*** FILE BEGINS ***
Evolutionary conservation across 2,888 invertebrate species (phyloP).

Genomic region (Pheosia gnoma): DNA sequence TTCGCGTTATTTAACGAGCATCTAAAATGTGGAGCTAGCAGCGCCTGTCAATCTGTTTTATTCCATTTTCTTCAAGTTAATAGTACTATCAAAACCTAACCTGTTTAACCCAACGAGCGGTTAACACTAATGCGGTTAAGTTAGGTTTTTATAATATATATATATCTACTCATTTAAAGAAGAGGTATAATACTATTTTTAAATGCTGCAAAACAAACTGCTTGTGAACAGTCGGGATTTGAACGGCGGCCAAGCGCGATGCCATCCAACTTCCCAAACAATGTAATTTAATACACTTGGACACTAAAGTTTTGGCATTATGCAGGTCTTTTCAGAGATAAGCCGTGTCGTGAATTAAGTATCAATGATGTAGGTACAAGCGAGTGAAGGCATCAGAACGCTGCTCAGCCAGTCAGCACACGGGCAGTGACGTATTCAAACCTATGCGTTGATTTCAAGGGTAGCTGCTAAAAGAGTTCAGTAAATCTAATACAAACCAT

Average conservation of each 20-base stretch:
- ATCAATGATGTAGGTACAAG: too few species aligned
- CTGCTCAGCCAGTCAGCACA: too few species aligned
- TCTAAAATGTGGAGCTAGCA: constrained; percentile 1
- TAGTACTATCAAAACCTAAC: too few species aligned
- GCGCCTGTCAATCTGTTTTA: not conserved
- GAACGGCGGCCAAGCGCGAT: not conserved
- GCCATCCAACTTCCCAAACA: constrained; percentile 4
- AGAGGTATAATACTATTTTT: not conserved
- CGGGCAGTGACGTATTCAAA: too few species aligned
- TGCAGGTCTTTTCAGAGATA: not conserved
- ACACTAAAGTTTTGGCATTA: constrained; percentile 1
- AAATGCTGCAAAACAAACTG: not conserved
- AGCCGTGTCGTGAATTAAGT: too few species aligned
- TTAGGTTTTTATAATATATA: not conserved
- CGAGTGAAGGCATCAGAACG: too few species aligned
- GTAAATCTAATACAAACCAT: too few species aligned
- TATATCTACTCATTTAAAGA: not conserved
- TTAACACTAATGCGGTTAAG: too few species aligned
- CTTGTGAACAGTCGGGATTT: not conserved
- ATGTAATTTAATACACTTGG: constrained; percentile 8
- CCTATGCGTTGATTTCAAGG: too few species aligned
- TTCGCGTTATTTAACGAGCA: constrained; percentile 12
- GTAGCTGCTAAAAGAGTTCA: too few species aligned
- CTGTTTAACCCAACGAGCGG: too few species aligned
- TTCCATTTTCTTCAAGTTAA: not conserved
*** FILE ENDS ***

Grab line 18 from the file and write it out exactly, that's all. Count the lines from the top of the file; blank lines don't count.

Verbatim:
- CGAGTGAAGGCATCAGAACG: too few species aligned